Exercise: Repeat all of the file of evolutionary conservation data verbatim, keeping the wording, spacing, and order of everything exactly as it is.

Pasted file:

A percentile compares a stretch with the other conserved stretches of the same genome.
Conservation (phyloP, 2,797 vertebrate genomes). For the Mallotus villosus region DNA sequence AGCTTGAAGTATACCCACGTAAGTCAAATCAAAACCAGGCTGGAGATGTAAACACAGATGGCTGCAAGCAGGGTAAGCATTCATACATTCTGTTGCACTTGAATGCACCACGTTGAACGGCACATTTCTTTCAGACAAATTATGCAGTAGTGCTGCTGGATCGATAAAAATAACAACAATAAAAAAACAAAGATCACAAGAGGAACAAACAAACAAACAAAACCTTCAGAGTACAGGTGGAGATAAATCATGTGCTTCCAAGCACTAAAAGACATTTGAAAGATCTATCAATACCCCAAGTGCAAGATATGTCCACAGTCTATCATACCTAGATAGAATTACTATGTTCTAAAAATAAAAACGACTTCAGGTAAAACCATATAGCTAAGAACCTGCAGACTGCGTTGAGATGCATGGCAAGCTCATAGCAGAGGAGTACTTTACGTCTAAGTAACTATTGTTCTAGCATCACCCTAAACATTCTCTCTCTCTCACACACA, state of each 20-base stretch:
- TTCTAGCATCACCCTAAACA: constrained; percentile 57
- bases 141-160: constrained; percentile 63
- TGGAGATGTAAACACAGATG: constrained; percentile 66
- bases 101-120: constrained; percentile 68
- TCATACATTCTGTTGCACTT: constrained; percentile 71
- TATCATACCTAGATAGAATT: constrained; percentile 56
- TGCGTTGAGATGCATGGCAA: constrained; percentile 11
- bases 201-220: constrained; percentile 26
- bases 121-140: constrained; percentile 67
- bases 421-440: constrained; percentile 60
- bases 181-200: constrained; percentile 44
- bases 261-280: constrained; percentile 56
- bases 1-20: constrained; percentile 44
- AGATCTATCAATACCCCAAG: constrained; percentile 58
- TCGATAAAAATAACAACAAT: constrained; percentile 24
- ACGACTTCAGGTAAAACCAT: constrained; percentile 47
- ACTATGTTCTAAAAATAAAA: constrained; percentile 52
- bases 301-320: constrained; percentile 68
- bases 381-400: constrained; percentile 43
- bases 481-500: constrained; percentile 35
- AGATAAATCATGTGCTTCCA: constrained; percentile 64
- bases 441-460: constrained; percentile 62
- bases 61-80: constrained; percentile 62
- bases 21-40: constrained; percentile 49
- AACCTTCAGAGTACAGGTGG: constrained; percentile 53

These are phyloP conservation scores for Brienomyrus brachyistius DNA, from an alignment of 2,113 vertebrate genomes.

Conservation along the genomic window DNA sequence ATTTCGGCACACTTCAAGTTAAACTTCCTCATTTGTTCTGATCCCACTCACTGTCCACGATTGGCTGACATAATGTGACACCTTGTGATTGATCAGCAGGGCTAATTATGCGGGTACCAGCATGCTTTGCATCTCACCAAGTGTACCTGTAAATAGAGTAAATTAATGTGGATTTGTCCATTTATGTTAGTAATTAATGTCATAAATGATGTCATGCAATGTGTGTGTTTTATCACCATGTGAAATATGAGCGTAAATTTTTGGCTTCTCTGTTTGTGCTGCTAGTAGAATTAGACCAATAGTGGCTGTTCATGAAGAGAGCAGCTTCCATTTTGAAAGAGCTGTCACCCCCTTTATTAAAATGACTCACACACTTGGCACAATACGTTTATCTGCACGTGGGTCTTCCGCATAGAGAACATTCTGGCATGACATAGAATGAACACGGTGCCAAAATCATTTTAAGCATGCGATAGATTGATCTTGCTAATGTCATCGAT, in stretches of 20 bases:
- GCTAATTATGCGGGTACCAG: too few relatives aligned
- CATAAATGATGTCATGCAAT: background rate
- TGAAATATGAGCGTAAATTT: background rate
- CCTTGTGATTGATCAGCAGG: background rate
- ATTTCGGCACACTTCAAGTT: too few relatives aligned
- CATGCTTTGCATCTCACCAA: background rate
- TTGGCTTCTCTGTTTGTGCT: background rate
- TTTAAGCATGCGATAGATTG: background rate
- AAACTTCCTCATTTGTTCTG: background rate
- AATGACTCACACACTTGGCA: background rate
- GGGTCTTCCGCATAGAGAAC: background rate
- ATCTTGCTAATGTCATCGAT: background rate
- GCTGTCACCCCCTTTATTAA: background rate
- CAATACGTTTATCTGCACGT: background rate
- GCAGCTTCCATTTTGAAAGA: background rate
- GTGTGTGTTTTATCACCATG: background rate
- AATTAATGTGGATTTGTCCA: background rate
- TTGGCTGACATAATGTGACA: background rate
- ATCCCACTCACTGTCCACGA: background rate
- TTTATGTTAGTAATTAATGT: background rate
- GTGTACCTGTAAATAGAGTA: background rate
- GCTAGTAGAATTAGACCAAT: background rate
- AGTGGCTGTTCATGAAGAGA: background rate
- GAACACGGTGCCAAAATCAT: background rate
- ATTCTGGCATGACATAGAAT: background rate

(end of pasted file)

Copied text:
A percentile compares a stretch with the other conserved stretches of the same genome.
Conservation (phyloP, 2,797 vertebrate genomes). For the Mallotus villosus region DNA sequence AGCTTGAAGTATACCCACGTAAGTCAAATCAAAACCAGGCTGGAGATGTAAACACAGATGGCTGCAAGCAGGGTAAGCATTCATACATTCTGTTGCACTTGAATGCACCACGTTGAACGGCACATTTCTTTCAGACAAATTATGCAGTAGTGCTGCTGGATCGATAAAAATAACAACAATAAAAAAACAAAGATCACAAGAGGAACAAACAAACAAACAAAACCTTCAGAGTACAGGTGGAGATAAATCATGTGCTTCCAAGCACTAAAAGACATTTGAAAGATCTATCAATACCCCAAGTGCAAGATATGTCCACAGTCTATCATACCTAGATAGAATTACTATGTTCTAAAAATAAAAACGACTTCAGGTAAAACCATATAGCTAAGAACCTGCAGACTGCGTTGAGATGCATGGCAAGCTCATAGCAGAGGAGTACTTTACGTCTAAGTAACTATTGTTCTAGCATCACCCTAAACATTCTCTCTCTCTCACACACA, state of each 20-base stretch:
- TTCTAGCATCACCCTAAACA: constrained; percentile 57
- bases 141-160: constrained; percentile 63
- TGGAGATGTAAACACAGATG: constrained; percentile 66
- bases 101-120: constrained; percentile 68
- TCATACATTCTGTTGCACTT: constrained; percentile 71
- TATCATACCTAGATAGAATT: constrained; percentile 56
- TGCGTTGAGATGCATGGCAA: constrained; percentile 11
- bases 201-220: constrained; percentile 26
- bases 121-140: constrained; percentile 67
- bases 421-440: constrained; percentile 60
- bases 181-200: constrained; percentile 44
- bases 261-280: constrained; percentile 56
- bases 1-20: constrained; percentile 44
- AGATCTATCAATACCCCAAG: constrained; percentile 58
- TCGATAAAAATAACAACAAT: constrained; percentile 24
- ACGACTTCAGGTAAAACCAT: constrained; percentile 47
- ACTATGTTCTAAAAATAAAA: constrained; percentile 52
- bases 301-320: constrained; percentile 68
- bases 381-400: constrained; percentile 43
- bases 481-500: constrained; percentile 35
- AGATAAATCATGTGCTTCCA: constrained; percentile 64
- bases 441-460: constrained; percentile 62
- bases 61-80: constrained; percentile 62
- bases 21-40: constrained; percentile 49
- AACCTTCAGAGTACAGGTGG: constrained; percentile 53

These are phyloP conservation scores for Brienomyrus brachyistius DNA, from an alignment of 2,113 vertebrate genomes.

Conservation along the genomic window DNA sequence ATTTCGGCACACTTCAAGTTAAACTTCCTCATTTGTTCTGATCCCACTCACTGTCCACGATTGGCTGACATAATGTGACACCTTGTGATTGATCAGCAGGGCTAATTATGCGGGTACCAGCATGCTTTGCATCTCACCAAGTGTACCTGTAAATAGAGTAAATTAATGTGGATTTGTCCATTTATGTTAGTAATTAATGTCATAAATGATGTCATGCAATGTGTGTGTTTTATCACCATGTGAAATATGAGCGTAAATTTTTGGCTTCTCTGTTTGTGCTGCTAGTAGAATTAGACCAATAGTGGCTGTTCATGAAGAGAGCAGCTTCCATTTTGAAAGAGCTGTCACCCCCTTTATTAAAATGACTCACACACTTGGCACAATACGTTTATCTGCACGTGGGTCTTCCGCATAGAGAACATTCTGGCATGACATAGAATGAACACGGTGCCAAAATCATTTTAAGCATGCGATAGATTGATCTTGCTAATGTCATCGAT, in stretches of 20 bases:
- GCTAATTATGCGGGTACCAG: too few relatives aligned
- CATAAATGATGTCATGCAAT: background rate
- TGAAATATGAGCGTAAATTT: background rate
- CCTTGTGATTGATCAGCAGG: background rate
- ATTTCGGCACACTTCAAGTT: too few relatives aligned
- CATGCTTTGCATCTCACCAA: background rate
- TTGGCTTCTCTGTTTGTGCT: background rate
- TTTAAGCATGCGATAGATTG: background rate
- AAACTTCCTCATTTGTTCTG: background rate
- AATGACTCACACACTTGGCA: background rate
- GGGTCTTCCGCATAGAGAAC: background rate
- ATCTTGCTAATGTCATCGAT: background rate
- GCTGTCACCCCCTTTATTAA: background rate
- CAATACGTTTATCTGCACGT: background rate
- GCAGCTTCCATTTTGAAAGA: background rate
- GTGTGTGTTTTATCACCATG: background rate
- AATTAATGTGGATTTGTCCA: background rate
- TTGGCTGACATAATGTGACA: background rate
- ATCCCACTCACTGTCCACGA: background rate
- TTTATGTTAGTAATTAATGT: background rate
- GTGTACCTGTAAATAGAGTA: background rate
- GCTAGTAGAATTAGACCAAT: background rate
- AGTGGCTGTTCATGAAGAGA: background rate
- GAACACGGTGCCAAAATCAT: background rate
- ATTCTGGCATGACATAGAAT: background rate